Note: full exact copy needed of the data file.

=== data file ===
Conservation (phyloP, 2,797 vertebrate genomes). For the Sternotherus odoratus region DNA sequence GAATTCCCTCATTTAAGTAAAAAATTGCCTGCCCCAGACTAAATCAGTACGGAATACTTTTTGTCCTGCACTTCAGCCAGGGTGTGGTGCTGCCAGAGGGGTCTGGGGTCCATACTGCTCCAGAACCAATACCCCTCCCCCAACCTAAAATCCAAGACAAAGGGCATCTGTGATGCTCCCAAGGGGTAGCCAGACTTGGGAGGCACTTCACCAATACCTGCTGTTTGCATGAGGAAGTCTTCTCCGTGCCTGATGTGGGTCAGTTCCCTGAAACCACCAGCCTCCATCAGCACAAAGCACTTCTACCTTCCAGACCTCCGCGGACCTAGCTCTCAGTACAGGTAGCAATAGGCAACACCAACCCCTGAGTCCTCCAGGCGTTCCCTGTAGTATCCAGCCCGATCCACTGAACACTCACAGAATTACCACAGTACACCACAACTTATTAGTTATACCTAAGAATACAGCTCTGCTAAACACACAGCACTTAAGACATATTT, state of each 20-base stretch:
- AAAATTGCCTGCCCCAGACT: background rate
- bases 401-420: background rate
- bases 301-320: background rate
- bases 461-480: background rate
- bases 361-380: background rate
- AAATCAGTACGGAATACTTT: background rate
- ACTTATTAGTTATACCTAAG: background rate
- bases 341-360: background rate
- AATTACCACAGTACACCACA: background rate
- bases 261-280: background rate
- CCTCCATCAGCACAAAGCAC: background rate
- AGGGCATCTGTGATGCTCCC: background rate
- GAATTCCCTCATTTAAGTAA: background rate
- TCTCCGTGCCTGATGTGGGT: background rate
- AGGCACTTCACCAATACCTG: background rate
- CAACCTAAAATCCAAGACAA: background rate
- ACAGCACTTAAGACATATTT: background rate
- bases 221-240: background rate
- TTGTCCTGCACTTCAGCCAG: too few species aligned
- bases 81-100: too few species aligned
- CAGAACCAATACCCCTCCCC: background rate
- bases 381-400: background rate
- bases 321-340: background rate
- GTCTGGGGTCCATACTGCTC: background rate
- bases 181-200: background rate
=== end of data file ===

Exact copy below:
Conservation (phyloP, 2,797 vertebrate genomes). For the Sternotherus odoratus region DNA sequence GAATTCCCTCATTTAAGTAAAAAATTGCCTGCCCCAGACTAAATCAGTACGGAATACTTTTTGTCCTGCACTTCAGCCAGGGTGTGGTGCTGCCAGAGGGGTCTGGGGTCCATACTGCTCCAGAACCAATACCCCTCCCCCAACCTAAAATCCAAGACAAAGGGCATCTGTGATGCTCCCAAGGGGTAGCCAGACTTGGGAGGCACTTCACCAATACCTGCTGTTTGCATGAGGAAGTCTTCTCCGTGCCTGATGTGGGTCAGTTCCCTGAAACCACCAGCCTCCATCAGCACAAAGCACTTCTACCTTCCAGACCTCCGCGGACCTAGCTCTCAGTACAGGTAGCAATAGGCAACACCAACCCCTGAGTCCTCCAGGCGTTCCCTGTAGTATCCAGCCCGATCCACTGAACACTCACAGAATTACCACAGTACACCACAACTTATTAGTTATACCTAAGAATACAGCTCTGCTAAACACACAGCACTTAAGACATATTT, state of each 20-base stretch:
- AAAATTGCCTGCCCCAGACT: background rate
- bases 401-420: background rate
- bases 301-320: background rate
- bases 461-480: background rate
- bases 361-380: background rate
- AAATCAGTACGGAATACTTT: background rate
- ACTTATTAGTTATACCTAAG: background rate
- bases 341-360: background rate
- AATTACCACAGTACACCACA: background rate
- bases 261-280: background rate
- CCTCCATCAGCACAAAGCAC: background rate
- AGGGCATCTGTGATGCTCCC: background rate
- GAATTCCCTCATTTAAGTAA: background rate
- TCTCCGTGCCTGATGTGGGT: background rate
- AGGCACTTCACCAATACCTG: background rate
- CAACCTAAAATCCAAGACAA: background rate
- ACAGCACTTAAGACATATTT: background rate
- bases 221-240: background rate
- TTGTCCTGCACTTCAGCCAG: too few species aligned
- bases 81-100: too few species aligned
- CAGAACCAATACCCCTCCCC: background rate
- bases 381-400: background rate
- bases 321-340: background rate
- GTCTGGGGTCCATACTGCTC: background rate
- bases 181-200: background rate